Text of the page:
Hey there, time traveller!
This article was published 4/3/2017 (1053 days ago), so information in it may no longer be current.
In 2017, Protestants are marking the 500th anniversary of Reformation. It seems like a big deal, until you visit Ethiopia and meet members of a church that traces its origins as far back as 2,000 years ago.
Ethiopian Christians date the origin of their church back to the baptism of the Ethiopian court official by Phillip, as recorded in the book of Acts. There are also suggestions the apostle Matthew preached in Ethiopia. But it wasn’t until the fourth century that Christianity was declared the state religion.
Today, this ancient tradition is kept alive through churches scattered throughout the country, in cities and towns, on island and hilltop monasteries — and especially in the city of Lalibela, one of the holiest cities for the Orthodox faithful.
I was able to visit Lalibela and its 11 amazing rock-hewn churches in February while on a trip to visit Canadian Foodgrains Bank projects in Ethiopia.
The churches were built in the 13th century, during the reign of King Lalibela. According to legend, an angel gave him a vision to build a second Jerusalem in Ethiopia following his visit to the original Jerusalem. Also according to legend, it took only 23 years to build the churches because humans worked during the day, and angels worked at night.
What makes the churches so astounding is that they were built from the top down, not from the bottom up like other buildings. The ancient carvers, working entirely by hand, dug deep into the volcanic rock to create large trenches around huge blocks of stone. They then tunnelled into these blocks, creating rooms with columns, cornices, arches, windows and doors.
Traces of foreign influences can be found in the churches, such as Maltese crosses and swastikas, which are associated with India. Either there were carvers from afar who helped build the churches, or travellers brought back ideas from foreign lands.
Of all the churches, Biete Ghiorgis, or House of St. George, is my favourite. Carved in the shape of a cross some distance from the others, the roof is flush with the mountainside but the door is many metres down below.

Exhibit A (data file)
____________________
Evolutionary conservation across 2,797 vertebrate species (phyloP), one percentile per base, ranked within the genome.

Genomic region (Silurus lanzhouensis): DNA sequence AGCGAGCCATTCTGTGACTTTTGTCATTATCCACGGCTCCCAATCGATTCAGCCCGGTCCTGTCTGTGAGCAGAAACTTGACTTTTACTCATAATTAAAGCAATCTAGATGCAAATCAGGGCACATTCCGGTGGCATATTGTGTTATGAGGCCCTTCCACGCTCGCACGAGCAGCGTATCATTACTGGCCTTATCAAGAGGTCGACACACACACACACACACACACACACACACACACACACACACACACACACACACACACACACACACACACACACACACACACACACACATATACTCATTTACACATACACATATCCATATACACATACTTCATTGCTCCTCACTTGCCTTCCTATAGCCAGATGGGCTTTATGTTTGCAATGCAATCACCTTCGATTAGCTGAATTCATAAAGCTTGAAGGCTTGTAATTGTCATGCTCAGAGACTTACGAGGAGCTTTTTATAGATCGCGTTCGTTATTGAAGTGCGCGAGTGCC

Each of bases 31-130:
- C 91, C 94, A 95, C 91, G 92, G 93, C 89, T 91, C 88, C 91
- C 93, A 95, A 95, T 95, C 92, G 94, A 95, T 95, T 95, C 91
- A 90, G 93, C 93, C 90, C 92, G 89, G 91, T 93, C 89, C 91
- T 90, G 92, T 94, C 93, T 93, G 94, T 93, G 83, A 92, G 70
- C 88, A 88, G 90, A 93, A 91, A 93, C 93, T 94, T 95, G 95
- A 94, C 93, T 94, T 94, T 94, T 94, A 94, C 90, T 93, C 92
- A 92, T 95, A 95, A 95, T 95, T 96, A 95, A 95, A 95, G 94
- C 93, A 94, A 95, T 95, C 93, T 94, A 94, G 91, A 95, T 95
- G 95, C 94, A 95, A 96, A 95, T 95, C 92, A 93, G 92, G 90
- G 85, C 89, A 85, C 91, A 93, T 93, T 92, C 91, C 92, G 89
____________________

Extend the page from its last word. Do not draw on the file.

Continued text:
My tour guide for the visit was Hailu Abara, who grew up in Lalibela. His grandfather was the priest at St. George’s church; he has fond memories of playing at the churches, including in the caves now used by monks for devotions.
"There is something very spiritual about this place," he told me, adding that Ethiopian Orthodox believers consider a visit to this "second Jerusalem" so holy that visitors will "be blessed for seven generations."
Accordingly, thousands make a pilgrimage to Lalibela each year, especially at Christmas, Epiphany and Easter — with many of them walking, sometimes barefoot, over rough roads and mountain passes.
For Hailu, Lalibela is more than just an interesting archeological site, it is a place of worship. Walking through the churches, you can see he is right; along with the tourists, worshippers can be observed at prayer and contemplation. And each church has a priest on hand to minister to the faithful.
At the House of the Saviour of the World, I was blessed by a priest holding the gold cross of Lalibela. Dating back to the 12th century, the seven-kilogram cross is considered one of Ethiopia’s most precious religious heirlooms. Receiving a blessing with it is very special, Hailu told me.
While Hailu is devoted to his church, he is concerned about its future — fewer young people are attending or showing interest in the priesthood. One reason, he says, might be because worship services are in Ge’ez, an ancient language that only priests know.
"Nobody understands what they are saying," Hailu says, adding that "maybe we need a reformation to make the church relevant to young people."
Unless there are changes, he fears the churches in Lalibela could end up as nothing more than ancient curiosities, not places of worship.
There is more that could be said about the Orthodox Church in Ethiopia, such as how Ethiopians believe the Ark of the Covenant is not lost, but rather resides in a secret location in Ethiopia. The stories vary, but it was either given by King Solomon to a King Menelik of Ethiopia, it was stolen or the whole thing was set up by an angel.
Whatever the reality, it is all fascinating and mysterious — just like the amazing cave churches of Lalibela.
John Longhurst has been writing for Winnipeg's faith pages since 2003. He also writes for Religion News Service in the U.S., and blogs about the media, marketing and communications at Making the News.
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